Report: Connor McDavid undergoing concussion protocol (Updated)

DENVER, CO - NOVEMBER 23:  Connor McDavid #97 of the Edmonton Oilers skates against the Colorado Avalanche at Pepsi Center on November 23, 2016 in Denver, Colorado. The Oilers defeated the Avalanche 6-3. (Photo by Justin Edmonds/Getty Images)
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Connor McDavid is going through the league’s concussion protocol, according to multiple reports during Sunday’s game against the Minnesota Wild.

Per Terry Jones of the Edmonton Sun, McDavid was ordered to undergo the protocol after falling to the ice when he got tangled up with Jared Spurgeon. As McDavid fell to the ice, his face hit hard and he appeared in immediate discomfort.

McDavid held the NHL lead with 34 points in 26 games coming into Sunday’s contest.

Updated: McDavid has returned to the Oilers bench to begin the third period.

The Flyers have won five straight and Steve Mason has been solid in goal

Philadelphia Flyers goalie Steve Mason reaches up to make a glove save against the Colorado Avalanche during the third period of an NHL hockey game Thursday, March 24, 2016, in Denver. Philadelphia won 4-2. (AP Photo/David Zalubowski)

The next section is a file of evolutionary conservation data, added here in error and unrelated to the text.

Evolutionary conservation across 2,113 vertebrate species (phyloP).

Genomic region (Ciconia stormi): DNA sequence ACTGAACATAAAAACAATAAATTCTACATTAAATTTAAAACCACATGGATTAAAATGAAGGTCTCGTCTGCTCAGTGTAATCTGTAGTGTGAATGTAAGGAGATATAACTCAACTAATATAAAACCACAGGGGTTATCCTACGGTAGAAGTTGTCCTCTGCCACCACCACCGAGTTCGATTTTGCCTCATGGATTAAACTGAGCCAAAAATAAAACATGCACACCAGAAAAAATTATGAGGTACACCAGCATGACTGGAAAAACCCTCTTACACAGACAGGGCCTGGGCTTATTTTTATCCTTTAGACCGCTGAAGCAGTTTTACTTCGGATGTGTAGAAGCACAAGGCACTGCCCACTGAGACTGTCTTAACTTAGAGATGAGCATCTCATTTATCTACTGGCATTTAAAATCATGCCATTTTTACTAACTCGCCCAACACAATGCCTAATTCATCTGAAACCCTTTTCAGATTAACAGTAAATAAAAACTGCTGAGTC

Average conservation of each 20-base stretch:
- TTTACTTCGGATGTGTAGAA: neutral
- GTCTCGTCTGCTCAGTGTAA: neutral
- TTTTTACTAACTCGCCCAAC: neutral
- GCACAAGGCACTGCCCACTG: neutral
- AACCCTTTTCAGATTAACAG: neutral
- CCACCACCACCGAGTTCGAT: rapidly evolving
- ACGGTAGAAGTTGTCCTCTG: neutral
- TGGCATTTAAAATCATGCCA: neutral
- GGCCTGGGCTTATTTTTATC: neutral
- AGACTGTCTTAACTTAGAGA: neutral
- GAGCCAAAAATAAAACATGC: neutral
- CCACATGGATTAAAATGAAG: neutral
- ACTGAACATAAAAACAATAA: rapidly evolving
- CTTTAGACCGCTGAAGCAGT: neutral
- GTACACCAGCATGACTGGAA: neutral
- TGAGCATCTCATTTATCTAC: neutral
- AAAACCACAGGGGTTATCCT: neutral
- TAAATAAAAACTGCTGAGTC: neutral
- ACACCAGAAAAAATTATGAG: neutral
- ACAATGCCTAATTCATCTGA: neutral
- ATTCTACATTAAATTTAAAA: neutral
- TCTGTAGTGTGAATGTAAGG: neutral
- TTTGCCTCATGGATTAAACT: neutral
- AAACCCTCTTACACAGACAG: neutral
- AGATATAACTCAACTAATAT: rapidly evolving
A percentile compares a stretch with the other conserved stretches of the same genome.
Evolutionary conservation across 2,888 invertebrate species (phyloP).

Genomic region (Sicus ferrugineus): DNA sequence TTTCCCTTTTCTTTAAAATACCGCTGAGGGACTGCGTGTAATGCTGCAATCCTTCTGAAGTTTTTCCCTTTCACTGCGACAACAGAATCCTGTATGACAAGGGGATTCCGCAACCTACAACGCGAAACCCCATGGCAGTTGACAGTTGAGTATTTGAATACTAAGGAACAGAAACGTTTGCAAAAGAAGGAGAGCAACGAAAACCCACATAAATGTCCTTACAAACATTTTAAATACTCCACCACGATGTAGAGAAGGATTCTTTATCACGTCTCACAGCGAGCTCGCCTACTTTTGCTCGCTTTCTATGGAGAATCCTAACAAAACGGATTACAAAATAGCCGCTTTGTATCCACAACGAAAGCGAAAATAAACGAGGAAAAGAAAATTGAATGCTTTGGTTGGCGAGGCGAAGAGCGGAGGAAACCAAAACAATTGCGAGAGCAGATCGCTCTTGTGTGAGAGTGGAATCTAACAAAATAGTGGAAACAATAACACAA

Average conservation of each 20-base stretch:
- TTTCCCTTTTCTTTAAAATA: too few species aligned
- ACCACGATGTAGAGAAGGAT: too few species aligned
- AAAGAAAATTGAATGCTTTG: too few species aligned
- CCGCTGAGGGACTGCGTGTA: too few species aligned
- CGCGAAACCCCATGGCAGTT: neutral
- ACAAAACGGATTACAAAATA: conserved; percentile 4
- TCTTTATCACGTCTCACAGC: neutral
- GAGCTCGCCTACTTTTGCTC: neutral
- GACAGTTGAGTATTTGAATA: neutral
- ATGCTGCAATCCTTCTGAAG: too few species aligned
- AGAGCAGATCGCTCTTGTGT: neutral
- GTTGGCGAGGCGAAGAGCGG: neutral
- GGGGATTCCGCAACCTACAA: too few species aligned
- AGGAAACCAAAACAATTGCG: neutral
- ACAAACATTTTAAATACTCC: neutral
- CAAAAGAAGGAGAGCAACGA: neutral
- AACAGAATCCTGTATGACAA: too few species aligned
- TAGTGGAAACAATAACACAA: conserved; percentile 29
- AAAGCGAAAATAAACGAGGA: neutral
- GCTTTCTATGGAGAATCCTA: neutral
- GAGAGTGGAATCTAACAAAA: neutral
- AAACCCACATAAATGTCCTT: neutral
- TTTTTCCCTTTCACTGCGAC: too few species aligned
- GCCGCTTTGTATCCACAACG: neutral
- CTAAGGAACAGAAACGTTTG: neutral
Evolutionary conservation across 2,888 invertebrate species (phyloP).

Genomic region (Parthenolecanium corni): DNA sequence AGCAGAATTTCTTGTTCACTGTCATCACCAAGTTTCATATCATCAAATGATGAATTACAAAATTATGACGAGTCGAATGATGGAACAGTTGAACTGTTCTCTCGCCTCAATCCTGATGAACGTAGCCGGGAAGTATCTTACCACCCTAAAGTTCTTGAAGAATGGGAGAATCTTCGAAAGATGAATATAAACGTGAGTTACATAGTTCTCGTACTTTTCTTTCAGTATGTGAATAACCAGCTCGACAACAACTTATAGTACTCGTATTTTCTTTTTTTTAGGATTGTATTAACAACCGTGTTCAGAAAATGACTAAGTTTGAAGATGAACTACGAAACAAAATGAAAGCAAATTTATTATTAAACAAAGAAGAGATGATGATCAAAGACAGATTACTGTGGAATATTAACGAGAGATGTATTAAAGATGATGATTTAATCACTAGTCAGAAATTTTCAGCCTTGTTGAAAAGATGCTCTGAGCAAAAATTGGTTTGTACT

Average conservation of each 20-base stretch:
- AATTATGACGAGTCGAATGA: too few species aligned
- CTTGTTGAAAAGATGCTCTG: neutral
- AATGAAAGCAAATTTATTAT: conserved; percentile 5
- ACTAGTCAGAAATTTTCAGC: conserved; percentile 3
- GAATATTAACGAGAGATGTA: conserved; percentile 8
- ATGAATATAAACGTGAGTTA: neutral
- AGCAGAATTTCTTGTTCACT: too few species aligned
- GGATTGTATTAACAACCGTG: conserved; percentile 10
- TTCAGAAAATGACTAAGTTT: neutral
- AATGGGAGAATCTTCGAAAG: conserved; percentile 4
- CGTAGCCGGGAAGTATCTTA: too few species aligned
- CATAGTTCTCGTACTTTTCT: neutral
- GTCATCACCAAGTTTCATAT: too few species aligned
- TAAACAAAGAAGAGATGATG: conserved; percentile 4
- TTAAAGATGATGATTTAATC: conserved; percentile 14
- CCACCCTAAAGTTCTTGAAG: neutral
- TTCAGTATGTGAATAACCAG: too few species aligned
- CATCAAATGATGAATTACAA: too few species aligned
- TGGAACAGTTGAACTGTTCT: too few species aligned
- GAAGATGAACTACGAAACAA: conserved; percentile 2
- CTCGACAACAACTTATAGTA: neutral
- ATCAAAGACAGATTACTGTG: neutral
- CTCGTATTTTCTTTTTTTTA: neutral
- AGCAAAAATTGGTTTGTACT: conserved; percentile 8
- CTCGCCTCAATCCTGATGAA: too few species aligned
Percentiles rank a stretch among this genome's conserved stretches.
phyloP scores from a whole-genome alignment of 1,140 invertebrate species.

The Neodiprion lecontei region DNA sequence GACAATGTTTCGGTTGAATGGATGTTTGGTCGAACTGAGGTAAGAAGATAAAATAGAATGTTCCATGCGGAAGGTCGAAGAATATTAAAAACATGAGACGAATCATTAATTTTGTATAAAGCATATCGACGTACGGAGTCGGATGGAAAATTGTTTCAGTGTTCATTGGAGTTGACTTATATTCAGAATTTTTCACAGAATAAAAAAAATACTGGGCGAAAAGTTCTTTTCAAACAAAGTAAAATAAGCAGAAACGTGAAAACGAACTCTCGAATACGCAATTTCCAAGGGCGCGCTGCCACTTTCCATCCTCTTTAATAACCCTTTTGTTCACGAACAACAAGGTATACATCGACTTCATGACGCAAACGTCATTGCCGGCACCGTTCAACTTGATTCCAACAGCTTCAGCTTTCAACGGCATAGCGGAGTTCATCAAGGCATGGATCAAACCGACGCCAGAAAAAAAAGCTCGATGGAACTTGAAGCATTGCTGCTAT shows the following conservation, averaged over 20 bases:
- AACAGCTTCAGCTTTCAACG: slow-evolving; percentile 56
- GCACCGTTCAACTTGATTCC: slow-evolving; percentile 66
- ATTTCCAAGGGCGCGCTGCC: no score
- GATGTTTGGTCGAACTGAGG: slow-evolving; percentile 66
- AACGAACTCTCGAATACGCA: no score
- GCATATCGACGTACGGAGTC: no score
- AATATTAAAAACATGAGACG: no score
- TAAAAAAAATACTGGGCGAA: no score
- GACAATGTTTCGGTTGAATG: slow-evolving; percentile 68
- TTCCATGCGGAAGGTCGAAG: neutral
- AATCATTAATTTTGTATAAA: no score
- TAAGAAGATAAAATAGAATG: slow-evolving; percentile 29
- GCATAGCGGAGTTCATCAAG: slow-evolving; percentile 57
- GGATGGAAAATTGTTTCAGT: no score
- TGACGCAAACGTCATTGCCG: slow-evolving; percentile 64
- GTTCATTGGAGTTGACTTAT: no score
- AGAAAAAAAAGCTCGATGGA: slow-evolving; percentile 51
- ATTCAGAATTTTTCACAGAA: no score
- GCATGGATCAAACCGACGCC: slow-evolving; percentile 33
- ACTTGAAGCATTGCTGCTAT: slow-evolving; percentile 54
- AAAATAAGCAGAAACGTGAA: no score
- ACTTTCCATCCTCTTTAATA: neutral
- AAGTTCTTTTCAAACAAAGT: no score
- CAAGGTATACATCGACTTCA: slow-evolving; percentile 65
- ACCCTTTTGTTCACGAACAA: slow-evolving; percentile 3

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The goaltending in Philadelphia has been talked about plenty this season, mainly because it had struggled.

That is only until recently, even with Michal Neuvirth still out with an injury.

The Flyers are on a five-game winning streak, reaching the mark with a 4-2 win over the Nashville Predators on Sunday. Wayne Simmonds had a pair of goals and he now has six points in his last six games.

Ivan Provorov had a productive, two-goal game on Saturday against the Chicago Blackhawks.

But goaltending has been much better for Philly as of late.

Steve Mason has been in net for four of the last five wins and he’s given his team the goaltending it needs to have a chance for those victories. Take his first win in this stretch: He faced 47 shots against the Bruins and stopped all but two of them.

He didn’t face the same workload Sunday against the Predators but he was still busy, particularly in the third period as Nashville pushed for the equalizer.

He stopped 30 of the 32 shots he faced. In his last four games, he’s allowed only seven goals and no more than two in a game. That save percentage — recently at an ugly .892 — has started to improve. It’s still at .904, which isn’t great. But better than a week ago.

That’s solid goaltending.

And right now, the Flyers are on a roll.

“For me, it’s really the last nine or 10 games. Some of those games, the results didn’t come… games 8, 9 10 ago,” said coach Dave Hakstol.

“But we were playing really complete games. There’s a time or two in a game where the momentum goes against you, but the bench stays strong and they just go out there and try to push the momentum back our way.”